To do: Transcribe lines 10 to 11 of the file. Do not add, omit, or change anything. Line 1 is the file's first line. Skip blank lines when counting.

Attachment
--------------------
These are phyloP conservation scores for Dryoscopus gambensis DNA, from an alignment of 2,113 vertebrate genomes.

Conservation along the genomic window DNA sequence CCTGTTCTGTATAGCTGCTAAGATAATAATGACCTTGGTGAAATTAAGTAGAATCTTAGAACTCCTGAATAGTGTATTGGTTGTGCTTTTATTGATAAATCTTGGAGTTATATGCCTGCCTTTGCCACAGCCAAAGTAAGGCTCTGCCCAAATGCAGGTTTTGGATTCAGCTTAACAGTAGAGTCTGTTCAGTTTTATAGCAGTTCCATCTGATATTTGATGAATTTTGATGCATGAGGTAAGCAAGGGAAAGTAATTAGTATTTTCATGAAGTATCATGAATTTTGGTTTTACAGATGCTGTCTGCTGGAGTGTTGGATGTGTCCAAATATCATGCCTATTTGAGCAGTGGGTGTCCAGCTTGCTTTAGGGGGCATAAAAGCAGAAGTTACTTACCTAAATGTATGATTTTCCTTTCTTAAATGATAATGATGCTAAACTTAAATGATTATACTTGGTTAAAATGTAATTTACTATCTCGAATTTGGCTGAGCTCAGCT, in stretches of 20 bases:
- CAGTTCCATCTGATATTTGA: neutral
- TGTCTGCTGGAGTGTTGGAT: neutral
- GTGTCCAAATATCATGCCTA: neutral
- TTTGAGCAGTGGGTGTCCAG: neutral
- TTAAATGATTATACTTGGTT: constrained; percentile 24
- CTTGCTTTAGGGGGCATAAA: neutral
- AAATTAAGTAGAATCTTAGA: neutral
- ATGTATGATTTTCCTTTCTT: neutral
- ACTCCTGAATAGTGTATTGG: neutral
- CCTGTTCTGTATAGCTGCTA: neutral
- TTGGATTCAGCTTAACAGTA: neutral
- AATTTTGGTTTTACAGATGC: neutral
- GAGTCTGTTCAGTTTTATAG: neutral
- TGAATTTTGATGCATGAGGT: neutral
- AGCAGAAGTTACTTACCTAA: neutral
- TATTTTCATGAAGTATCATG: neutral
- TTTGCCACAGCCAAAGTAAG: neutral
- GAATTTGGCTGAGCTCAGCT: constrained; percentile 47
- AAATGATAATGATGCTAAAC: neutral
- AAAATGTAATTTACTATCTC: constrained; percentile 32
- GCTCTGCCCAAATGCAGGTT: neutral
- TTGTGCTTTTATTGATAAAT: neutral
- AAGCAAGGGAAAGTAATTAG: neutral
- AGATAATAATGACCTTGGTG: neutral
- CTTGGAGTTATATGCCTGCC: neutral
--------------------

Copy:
- ATGTATGATTTTCCTTTCTT: neutral
- ACTCCTGAATAGTGTATTGG: neutral